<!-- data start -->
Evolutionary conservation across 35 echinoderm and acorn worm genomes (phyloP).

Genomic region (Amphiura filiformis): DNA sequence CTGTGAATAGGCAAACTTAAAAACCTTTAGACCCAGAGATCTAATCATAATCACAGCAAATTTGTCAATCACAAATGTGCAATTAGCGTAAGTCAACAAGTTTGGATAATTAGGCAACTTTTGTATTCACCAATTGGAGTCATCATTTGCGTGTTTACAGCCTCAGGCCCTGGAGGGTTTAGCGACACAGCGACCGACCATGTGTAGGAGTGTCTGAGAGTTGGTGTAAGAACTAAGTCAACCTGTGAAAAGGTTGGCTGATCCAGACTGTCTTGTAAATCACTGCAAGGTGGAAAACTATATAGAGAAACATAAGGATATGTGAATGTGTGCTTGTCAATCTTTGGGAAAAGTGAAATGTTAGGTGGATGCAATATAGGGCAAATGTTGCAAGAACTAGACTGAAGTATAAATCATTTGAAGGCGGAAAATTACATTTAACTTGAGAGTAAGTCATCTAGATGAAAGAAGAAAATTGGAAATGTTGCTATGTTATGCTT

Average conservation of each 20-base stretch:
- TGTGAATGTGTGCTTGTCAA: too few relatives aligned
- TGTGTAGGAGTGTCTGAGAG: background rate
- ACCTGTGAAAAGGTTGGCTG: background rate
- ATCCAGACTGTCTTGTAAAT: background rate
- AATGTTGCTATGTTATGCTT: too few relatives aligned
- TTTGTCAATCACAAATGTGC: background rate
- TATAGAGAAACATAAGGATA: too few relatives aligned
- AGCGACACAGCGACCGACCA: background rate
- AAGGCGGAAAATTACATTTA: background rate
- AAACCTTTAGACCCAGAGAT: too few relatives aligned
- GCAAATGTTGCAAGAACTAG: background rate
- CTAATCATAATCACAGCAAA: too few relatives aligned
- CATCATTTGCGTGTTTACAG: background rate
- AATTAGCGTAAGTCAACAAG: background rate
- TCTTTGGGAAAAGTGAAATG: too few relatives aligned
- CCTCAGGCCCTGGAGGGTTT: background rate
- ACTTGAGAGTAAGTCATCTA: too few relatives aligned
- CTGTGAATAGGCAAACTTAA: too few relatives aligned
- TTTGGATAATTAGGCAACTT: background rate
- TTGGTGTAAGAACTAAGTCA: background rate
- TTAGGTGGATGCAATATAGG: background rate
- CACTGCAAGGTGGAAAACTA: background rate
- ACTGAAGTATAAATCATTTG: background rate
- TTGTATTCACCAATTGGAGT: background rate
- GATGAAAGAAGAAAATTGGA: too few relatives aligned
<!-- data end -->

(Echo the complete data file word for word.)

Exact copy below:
Evolutionary conservation across 35 echinoderm and acorn worm genomes (phyloP).

Genomic region (Amphiura filiformis): DNA sequence CTGTGAATAGGCAAACTTAAAAACCTTTAGACCCAGAGATCTAATCATAATCACAGCAAATTTGTCAATCACAAATGTGCAATTAGCGTAAGTCAACAAGTTTGGATAATTAGGCAACTTTTGTATTCACCAATTGGAGTCATCATTTGCGTGTTTACAGCCTCAGGCCCTGGAGGGTTTAGCGACACAGCGACCGACCATGTGTAGGAGTGTCTGAGAGTTGGTGTAAGAACTAAGTCAACCTGTGAAAAGGTTGGCTGATCCAGACTGTCTTGTAAATCACTGCAAGGTGGAAAACTATATAGAGAAACATAAGGATATGTGAATGTGTGCTTGTCAATCTTTGGGAAAAGTGAAATGTTAGGTGGATGCAATATAGGGCAAATGTTGCAAGAACTAGACTGAAGTATAAATCATTTGAAGGCGGAAAATTACATTTAACTTGAGAGTAAGTCATCTAGATGAAAGAAGAAAATTGGAAATGTTGCTATGTTATGCTT

Average conservation of each 20-base stretch:
- TGTGAATGTGTGCTTGTCAA: too few relatives aligned
- TGTGTAGGAGTGTCTGAGAG: background rate
- ACCTGTGAAAAGGTTGGCTG: background rate
- ATCCAGACTGTCTTGTAAAT: background rate
- AATGTTGCTATGTTATGCTT: too few relatives aligned
- TTTGTCAATCACAAATGTGC: background rate
- TATAGAGAAACATAAGGATA: too few relatives aligned
- AGCGACACAGCGACCGACCA: background rate
- AAGGCGGAAAATTACATTTA: background rate
- AAACCTTTAGACCCAGAGAT: too few relatives aligned
- GCAAATGTTGCAAGAACTAG: background rate
- CTAATCATAATCACAGCAAA: too few relatives aligned
- CATCATTTGCGTGTTTACAG: background rate
- AATTAGCGTAAGTCAACAAG: background rate
- TCTTTGGGAAAAGTGAAATG: too few relatives aligned
- CCTCAGGCCCTGGAGGGTTT: background rate
- ACTTGAGAGTAAGTCATCTA: too few relatives aligned
- CTGTGAATAGGCAAACTTAA: too few relatives aligned
- TTTGGATAATTAGGCAACTT: background rate
- TTGGTGTAAGAACTAAGTCA: background rate
- TTAGGTGGATGCAATATAGG: background rate
- CACTGCAAGGTGGAAAACTA: background rate
- ACTGAAGTATAAATCATTTG: background rate
- TTGTATTCACCAATTGGAGT: background rate
- GATGAAAGAAGAAAATTGGA: too few relatives aligned